Six Dinners Later… Nourishing Lives

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All images rights and owned by Six Dinners Later limited.

 I just had to write about Six Dinners Later… (www.sixdinnerslater.com) I have just started out working as their community manager and I am already so passionate about the brand I feel like so many more people could benefit from knowing about who it is and what it does!

For me its so close to home. I’ve spent years in cosmopoliton London as a child trying to find a circle of friends in school, but always found I was always an outsider. I wasn’t asian enough to spend time with the hard workers of the class, not careless enough about my future to be part of the more rebellious crowd. I felt there was no middle ground to position myself in, that I just felt lonely. I wanted to have friends and work hard, I wanted it all but I felt like there was no one like me. I moved to Turkey and I suffered further, with an identity crisis in which I wasn’t turkish enough to spend time with local turkish friends, my mixed race led me to feel like I didn’t belong. I still struggle to find my footing today, awkward meetups, jobs and situations to try and find just one more person to connect with.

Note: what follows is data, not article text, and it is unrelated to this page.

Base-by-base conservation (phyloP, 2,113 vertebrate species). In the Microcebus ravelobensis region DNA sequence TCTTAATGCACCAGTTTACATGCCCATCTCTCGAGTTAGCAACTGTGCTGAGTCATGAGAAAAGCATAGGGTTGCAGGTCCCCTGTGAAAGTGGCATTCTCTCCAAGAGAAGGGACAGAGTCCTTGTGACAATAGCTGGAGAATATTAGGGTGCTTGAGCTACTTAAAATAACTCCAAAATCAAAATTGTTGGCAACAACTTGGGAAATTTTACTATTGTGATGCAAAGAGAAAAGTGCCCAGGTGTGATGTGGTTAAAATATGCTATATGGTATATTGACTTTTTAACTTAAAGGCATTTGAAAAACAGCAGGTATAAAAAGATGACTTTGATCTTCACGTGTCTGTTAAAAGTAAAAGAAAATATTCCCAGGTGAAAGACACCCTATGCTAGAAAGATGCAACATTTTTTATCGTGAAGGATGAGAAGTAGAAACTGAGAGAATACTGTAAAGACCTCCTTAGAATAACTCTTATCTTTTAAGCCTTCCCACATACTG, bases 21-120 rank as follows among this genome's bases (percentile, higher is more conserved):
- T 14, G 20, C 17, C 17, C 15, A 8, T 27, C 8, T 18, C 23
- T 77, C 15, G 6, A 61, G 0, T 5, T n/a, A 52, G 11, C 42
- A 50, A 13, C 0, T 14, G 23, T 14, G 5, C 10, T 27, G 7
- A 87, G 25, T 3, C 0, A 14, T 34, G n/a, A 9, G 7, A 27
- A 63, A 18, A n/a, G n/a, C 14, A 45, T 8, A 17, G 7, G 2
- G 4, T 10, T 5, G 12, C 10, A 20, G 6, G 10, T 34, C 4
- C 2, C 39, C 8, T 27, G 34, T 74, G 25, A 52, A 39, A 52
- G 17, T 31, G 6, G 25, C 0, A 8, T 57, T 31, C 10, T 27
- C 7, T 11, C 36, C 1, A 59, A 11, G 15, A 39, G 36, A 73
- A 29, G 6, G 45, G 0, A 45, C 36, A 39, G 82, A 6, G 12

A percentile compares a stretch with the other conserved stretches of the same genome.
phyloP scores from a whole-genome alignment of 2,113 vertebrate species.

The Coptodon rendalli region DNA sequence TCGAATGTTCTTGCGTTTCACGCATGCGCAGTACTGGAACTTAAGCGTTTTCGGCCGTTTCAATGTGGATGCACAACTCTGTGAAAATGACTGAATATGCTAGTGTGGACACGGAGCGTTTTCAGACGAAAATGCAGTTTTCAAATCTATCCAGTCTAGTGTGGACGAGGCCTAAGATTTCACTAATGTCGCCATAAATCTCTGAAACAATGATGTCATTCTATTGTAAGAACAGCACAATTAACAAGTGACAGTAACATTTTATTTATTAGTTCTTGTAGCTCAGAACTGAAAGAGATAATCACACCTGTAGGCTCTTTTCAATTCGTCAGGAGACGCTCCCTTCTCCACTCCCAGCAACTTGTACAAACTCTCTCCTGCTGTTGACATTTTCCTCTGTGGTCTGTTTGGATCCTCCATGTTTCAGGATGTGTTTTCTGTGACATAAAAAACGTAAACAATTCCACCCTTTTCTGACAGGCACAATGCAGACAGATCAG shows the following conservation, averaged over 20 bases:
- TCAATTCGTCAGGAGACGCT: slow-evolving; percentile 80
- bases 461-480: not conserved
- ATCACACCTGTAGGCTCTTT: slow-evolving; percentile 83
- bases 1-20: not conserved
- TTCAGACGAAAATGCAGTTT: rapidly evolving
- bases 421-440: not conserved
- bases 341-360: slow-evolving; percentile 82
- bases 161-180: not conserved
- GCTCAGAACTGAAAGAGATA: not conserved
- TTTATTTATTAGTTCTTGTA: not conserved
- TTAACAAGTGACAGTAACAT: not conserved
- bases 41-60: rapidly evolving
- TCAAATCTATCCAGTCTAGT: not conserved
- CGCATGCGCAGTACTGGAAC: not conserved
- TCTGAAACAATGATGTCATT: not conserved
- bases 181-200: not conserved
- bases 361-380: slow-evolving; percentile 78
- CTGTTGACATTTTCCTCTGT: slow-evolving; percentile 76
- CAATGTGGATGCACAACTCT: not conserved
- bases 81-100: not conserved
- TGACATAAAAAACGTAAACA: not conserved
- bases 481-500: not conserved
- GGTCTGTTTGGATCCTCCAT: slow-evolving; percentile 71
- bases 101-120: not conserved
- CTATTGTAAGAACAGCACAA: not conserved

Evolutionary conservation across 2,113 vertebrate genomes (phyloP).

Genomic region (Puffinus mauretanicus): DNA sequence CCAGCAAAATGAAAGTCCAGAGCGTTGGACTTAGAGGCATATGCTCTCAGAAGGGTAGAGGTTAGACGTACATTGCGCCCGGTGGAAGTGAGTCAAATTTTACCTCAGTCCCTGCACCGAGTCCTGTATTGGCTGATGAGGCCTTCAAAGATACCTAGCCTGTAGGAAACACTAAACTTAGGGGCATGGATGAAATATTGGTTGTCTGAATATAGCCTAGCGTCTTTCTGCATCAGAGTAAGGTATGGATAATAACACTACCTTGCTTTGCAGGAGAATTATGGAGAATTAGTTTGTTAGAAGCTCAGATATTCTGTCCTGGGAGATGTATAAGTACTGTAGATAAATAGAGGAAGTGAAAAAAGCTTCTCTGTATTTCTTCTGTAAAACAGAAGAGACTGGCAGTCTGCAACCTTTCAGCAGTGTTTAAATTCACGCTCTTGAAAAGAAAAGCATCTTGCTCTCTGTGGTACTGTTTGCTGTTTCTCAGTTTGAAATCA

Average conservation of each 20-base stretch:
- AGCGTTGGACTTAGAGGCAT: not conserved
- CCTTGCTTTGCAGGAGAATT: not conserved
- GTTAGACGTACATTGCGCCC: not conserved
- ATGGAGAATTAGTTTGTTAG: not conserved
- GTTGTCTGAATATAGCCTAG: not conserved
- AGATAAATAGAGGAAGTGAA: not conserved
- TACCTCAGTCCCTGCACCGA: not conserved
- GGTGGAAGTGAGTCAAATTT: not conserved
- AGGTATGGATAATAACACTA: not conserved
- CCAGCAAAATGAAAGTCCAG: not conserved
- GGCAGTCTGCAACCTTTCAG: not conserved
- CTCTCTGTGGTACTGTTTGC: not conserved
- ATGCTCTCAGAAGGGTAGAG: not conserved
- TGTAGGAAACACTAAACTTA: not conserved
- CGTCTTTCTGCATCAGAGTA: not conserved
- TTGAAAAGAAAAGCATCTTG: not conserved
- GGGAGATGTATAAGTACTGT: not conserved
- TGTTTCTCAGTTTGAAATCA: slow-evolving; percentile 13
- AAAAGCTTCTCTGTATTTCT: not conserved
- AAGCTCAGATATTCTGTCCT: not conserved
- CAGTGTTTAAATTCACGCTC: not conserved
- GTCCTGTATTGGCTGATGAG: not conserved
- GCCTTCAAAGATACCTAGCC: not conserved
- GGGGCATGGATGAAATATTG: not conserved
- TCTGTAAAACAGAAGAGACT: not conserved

Six Dinners Later resonated so well because it was built by Janey, who decided on the concept because she felt a missing piece too. Its all too common to feel alone in a crowd, especially in a city like London. Unfortunately traditional methods to deal with this problem just don’t exist anymore.

Six Dinners Later makes it possible to find people through their website, but then build a friendship offline, by being hosted or hosting dinners with others. Now this just calls to the foodie in me as well as the desire to find some true friendships. I don’t need to date, I have a partner, and I don’t want to go clubbing with strangers, this is the closest thing to pure organic friendship finding that I can see…

I truly recommend the experience. They are more than a business, they are people who really want to nourish peoples lives, feed peoples soul with food and good conversation. Check them out! www.sixdinnerslater.com